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Australian maritime union slams ‘non-existent’ response to Wuhan coronavirus threat at ports

Australia’s maritime union have criticised what they describe as the government’s “non-existent” response to the threat of the Wuhan coronavirus at the country’s ports.

The Maritime Union of Australia said there had been a failure to implement adequate checks for coronavirus infections on vessels arriving at Australian ports.

Merchant vessels are required to self-declare any quarantine or biosecurity threats before arrival at Australian ports and the union noted that most merchant cargo vessels were unlikely to have a doctor onboard and that diagnosing a virus such as the coronavirus was left to untrained seafarers.

“The MUA is urging the Federal Government and Agriculture Minister Bridget McKenzie, whose portfolio covers biosecurity, to immediately act and address the deficiencies in a system that allows foreign vessels to trade in and out of Australian ports, with little more than an email as proof that the vessel and its crew comply with biosecurity protocols,” said Paddy Crumlin, MUA national secretary.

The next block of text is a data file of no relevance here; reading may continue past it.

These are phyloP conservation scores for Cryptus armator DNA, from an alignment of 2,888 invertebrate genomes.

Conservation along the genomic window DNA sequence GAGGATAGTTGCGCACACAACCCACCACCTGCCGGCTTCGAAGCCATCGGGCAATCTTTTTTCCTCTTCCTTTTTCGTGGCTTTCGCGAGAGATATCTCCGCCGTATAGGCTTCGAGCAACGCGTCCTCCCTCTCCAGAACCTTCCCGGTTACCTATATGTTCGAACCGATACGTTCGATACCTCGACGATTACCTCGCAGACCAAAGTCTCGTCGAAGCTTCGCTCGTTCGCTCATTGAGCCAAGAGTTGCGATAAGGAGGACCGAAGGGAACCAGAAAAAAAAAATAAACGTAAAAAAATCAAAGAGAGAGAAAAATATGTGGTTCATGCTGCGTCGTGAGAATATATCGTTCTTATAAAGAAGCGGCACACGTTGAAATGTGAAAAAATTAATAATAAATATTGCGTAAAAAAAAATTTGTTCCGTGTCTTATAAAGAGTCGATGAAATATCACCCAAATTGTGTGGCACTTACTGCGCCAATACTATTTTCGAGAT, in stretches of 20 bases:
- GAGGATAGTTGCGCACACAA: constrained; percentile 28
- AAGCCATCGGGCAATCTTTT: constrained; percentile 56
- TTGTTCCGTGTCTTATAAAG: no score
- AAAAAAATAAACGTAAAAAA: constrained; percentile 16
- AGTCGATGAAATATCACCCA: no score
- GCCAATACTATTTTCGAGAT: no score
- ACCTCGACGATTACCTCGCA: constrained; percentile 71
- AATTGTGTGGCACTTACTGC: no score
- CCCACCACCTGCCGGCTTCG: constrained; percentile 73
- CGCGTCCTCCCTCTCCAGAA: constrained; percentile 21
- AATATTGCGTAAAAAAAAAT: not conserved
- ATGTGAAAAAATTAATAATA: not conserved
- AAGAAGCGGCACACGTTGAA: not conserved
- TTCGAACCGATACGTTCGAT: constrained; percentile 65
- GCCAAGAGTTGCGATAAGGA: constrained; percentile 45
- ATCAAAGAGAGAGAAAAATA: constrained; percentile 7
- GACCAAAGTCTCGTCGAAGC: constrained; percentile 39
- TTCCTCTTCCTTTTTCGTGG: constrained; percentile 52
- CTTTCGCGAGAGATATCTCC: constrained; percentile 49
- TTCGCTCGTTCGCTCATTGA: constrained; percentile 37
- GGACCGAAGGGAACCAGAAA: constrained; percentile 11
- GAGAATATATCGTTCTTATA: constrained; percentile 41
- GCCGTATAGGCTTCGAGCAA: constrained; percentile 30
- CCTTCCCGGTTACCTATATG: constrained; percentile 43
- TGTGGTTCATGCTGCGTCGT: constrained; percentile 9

Six people have so far been diagnosed with the coronavirus in Australia.

One of the world’s busiest port’s Singapore, which currently has seven cases of people diagnosed with the coronavirus, is screening all crew and passengers arriving at terminals in the country.

MUA’s Crumlin said, “Australian workers are going out onto to these vessels and having direct contact with foreign seafarers prior to them entering the port. Tugboat crews are receiving ships equipment that may have been in contact with infected seafarers. Linesman and other port workers all perform work with the vessel well before biosecurity agents will go up the gangway of a ship, if at all.

“It shouldn’t be left to these workers to provide Australia’s response to an international, viral threat.”

Read all Seatrade Maritime News coverage on the impact of the coronavirus on shipping

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